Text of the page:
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Eve Ainsworth Interview

Posted on 15 November 2013. © Copyright 2004-2018 WriteWords
A longer version of this interview is available to WriteWords Full and Community Members.
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WriteWords talks to Eve Ainsworth aka WW member Eve26, whose novel Seven Days is out with Scholastic in 2015.

Tell us something about your background.

For as long as I can remember, I’ve been creating stories. When I was little and before I could write, I used to run around my back garden making up stories out loud – the neighbours probably thought I was a little odd! When I was ten I typed out my first children’s story ‘Muddles The Mouse’ and sent it to Penguin. I received a lovely letter back, saying it had been taken to a board meeting and they told me never to give up. Throughout my teenage years my room was littered with abandoned novels and scrawled ideas. I knew I wanted to be a writer, there was a constant drive inside me, but lack of self belief held me back for a long time.


I really knuckled down to writing whilst pregnant with my first child in 2007. I wrote a contemporary/thriller and began to circulate it to agents. In hindsight, the novel wasn’t my strongest, but through it I began to understand the writing process, and I joined writing networks such as Writewords. I wrote my next novel, The Blog of Maisy Malone, and received much more favourable feedback, although I still struggled to get an agent. At times it seemed I was close, but not close enough. By now, I had discovered my voice and knew that I wanted to write Young Adult. My next book, The Art of Kissing Frogs, was shortlisted for the Greenhouse Funny Prize – yet I still couldn’t secure an agent, despite several ‘full’ requests.

Tell us about your journey to getting an agent and publisher

I decided to self-publish Maisy Malone, but had moments where I doubted whether I would ever actually make it as a writer.

I just couldn’t stop! The drive to write just wouldn’t go away, and there was always a little voice inside my head saying, ‘the next book might be the ONE’. The friends and contacts I’d made on writing sites were also fantastic and kept me going when I felt disheartened.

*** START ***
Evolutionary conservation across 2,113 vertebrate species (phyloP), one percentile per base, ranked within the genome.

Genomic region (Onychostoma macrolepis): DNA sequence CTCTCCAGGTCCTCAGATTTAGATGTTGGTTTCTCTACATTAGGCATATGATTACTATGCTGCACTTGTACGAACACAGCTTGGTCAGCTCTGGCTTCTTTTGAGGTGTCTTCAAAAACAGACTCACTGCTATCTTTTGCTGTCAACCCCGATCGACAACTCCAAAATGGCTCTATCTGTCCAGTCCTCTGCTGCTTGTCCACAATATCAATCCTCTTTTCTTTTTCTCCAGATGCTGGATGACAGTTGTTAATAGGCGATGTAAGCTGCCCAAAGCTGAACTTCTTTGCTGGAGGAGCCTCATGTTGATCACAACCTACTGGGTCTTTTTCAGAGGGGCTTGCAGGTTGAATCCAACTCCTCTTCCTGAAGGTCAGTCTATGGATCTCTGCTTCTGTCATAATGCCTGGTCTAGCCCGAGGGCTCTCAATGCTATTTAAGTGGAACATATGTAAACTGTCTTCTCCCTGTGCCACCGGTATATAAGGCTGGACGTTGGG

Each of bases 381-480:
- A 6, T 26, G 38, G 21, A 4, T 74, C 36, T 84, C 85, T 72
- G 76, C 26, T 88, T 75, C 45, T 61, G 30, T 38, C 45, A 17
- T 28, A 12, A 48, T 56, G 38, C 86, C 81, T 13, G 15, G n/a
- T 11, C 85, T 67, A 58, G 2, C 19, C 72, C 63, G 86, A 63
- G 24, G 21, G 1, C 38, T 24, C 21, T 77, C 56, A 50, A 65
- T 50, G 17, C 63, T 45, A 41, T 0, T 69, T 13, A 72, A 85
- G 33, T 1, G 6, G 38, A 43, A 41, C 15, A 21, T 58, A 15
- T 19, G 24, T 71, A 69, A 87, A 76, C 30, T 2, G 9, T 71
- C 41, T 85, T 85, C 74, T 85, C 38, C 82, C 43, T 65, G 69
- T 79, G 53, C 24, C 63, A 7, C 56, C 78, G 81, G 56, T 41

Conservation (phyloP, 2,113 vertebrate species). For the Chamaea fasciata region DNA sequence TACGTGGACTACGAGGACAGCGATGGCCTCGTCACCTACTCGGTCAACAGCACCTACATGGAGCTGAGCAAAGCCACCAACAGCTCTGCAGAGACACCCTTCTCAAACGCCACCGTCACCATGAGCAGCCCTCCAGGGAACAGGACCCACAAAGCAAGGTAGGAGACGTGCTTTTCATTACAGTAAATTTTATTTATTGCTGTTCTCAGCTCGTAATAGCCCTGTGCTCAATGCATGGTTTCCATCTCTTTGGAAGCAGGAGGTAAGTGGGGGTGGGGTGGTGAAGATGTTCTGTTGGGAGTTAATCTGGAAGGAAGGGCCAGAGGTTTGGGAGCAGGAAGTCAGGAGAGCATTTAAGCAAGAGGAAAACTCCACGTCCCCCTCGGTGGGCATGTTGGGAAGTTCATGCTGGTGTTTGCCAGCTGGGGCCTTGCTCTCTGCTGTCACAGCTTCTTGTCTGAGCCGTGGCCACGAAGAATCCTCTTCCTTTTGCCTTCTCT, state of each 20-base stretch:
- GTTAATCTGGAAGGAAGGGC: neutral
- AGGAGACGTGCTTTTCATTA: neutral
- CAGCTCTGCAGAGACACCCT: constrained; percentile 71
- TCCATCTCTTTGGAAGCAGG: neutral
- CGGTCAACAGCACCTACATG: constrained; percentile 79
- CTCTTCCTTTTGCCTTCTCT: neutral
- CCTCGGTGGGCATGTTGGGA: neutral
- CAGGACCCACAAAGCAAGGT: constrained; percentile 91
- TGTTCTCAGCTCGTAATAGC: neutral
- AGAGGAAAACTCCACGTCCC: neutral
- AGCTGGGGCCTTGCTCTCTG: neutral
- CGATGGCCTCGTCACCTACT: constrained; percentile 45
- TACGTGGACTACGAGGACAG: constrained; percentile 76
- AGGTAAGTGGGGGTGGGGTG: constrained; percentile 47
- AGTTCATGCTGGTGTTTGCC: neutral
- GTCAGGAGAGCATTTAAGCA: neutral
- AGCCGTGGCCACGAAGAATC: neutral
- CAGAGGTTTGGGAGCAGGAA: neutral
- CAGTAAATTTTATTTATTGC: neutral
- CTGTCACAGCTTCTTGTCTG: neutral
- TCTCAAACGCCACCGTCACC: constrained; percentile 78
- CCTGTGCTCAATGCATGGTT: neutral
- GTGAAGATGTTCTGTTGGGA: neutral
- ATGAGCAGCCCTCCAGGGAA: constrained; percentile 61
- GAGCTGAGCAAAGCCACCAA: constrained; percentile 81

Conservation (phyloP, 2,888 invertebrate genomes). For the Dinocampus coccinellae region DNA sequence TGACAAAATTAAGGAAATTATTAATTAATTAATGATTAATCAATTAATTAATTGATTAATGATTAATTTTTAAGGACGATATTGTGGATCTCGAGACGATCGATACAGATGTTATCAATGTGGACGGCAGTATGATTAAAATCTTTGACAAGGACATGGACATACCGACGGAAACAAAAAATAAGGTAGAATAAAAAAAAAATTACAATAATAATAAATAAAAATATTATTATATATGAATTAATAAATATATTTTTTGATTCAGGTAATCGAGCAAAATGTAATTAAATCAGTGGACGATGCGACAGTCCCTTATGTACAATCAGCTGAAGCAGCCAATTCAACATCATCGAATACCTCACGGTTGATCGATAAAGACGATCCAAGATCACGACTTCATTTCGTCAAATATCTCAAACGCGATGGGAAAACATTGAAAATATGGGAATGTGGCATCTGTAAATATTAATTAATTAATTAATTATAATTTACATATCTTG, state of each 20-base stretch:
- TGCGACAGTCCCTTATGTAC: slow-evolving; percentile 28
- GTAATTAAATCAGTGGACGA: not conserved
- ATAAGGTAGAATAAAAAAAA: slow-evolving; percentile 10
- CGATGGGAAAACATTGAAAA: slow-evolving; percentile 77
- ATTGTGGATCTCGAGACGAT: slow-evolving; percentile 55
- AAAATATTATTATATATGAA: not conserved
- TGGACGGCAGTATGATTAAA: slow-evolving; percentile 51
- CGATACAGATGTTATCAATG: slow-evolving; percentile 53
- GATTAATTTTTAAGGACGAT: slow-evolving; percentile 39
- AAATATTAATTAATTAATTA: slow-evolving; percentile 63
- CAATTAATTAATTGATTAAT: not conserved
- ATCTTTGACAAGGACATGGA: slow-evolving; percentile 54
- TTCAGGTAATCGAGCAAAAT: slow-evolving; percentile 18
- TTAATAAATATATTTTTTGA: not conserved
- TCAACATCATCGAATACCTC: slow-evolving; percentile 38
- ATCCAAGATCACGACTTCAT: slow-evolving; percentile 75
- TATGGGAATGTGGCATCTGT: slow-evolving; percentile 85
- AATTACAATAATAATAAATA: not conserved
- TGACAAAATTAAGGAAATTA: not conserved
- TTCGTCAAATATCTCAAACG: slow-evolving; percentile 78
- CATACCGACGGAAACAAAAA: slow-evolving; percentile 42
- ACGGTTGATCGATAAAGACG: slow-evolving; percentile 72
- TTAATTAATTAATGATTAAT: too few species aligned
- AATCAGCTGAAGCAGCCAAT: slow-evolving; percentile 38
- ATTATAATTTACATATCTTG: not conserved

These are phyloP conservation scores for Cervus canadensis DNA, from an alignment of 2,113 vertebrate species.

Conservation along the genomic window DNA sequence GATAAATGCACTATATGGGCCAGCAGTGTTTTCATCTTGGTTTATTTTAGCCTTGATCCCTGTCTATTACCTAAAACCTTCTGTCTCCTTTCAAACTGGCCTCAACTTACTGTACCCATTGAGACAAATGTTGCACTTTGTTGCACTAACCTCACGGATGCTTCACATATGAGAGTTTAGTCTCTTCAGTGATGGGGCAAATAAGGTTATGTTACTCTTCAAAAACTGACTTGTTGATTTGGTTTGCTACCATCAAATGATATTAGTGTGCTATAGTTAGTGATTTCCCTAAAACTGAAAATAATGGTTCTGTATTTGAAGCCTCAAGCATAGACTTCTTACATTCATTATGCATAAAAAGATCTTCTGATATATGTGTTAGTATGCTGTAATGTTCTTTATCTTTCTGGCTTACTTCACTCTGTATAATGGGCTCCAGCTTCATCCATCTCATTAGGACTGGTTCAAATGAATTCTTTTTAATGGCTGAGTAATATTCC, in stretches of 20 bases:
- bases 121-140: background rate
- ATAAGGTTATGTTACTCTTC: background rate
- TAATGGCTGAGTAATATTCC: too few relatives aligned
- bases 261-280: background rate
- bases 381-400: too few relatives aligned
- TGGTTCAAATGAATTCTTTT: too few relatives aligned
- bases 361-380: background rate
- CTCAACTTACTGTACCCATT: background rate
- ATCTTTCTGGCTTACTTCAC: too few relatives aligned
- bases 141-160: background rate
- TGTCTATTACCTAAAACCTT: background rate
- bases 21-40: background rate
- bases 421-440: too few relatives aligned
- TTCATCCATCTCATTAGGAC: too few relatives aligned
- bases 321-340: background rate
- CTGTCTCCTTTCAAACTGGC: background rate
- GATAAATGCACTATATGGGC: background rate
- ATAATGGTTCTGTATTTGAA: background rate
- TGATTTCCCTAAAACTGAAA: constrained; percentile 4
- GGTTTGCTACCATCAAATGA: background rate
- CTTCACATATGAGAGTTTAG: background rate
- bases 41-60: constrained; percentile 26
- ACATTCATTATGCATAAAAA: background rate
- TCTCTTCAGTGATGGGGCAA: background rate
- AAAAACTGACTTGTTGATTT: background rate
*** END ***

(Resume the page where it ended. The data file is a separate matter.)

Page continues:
I also found writing short stories helped me. I was able to develop my writing and it gave me something else to concentrate on. Having some success in other publications such as Writer’s Forum and Prima magazine was a huge confidence boost.

I wrote Seven Days relatively quickly, but I took time to make sure it was ready. I found other writers (beta readers) who read it for me and provided feedback - this helped shape it and make it stronger. When I submitted Seven Days I felt it was as ready as it ever could be. Luckily, this one was snapped up by Stephanie Thwaites at Curtis Brown. I was overjoyed. She is a fab agent and as soon as I met her, I knew she would do a fantastic job for me.
After a nerve-wrecking submission process, Stephanie sold Seven Days to Scholastic UK. It will be published in April 2015 and I couldn’t be happier.

What's the worst thing about writing?

The self-doubt never goes away, and it’s an evil beast.


And the best?

I love seeing the ideas coming together, or a piece of writing flowing beautifully. There is also nothing like the satisfaction of typing ‘the end’ on a piece of work.


My other passions?

My children. Reading (anything)!! I love films by British directors such as Mike Leigh, Ken Loach and Shane Meadows.




A longer version of this interview is available to WriteWords Full and Community Members.
Click here to learn more about becoming a member.






Comments by other Members



Pen and Ink at 19:39 on 15 November 2013  Report this post
Great interview, Eve. I love your tip about never giving up.

Wendy Mason at 10:03 on 18 November 2013  Report this post
Me too, very motivating.
Now I know that I need to find a whole book beta-reader. Any one else?

OliviaPaasche at 13:35 on 19 November 2013  Report this post
A very inspiring interview.I regret not keeping stories that I scibbled over the years especially now that I really want to write.Now I am make a point of encouraging my children to file their little stories.
And yes..."never give up...". I like that .Thank you.


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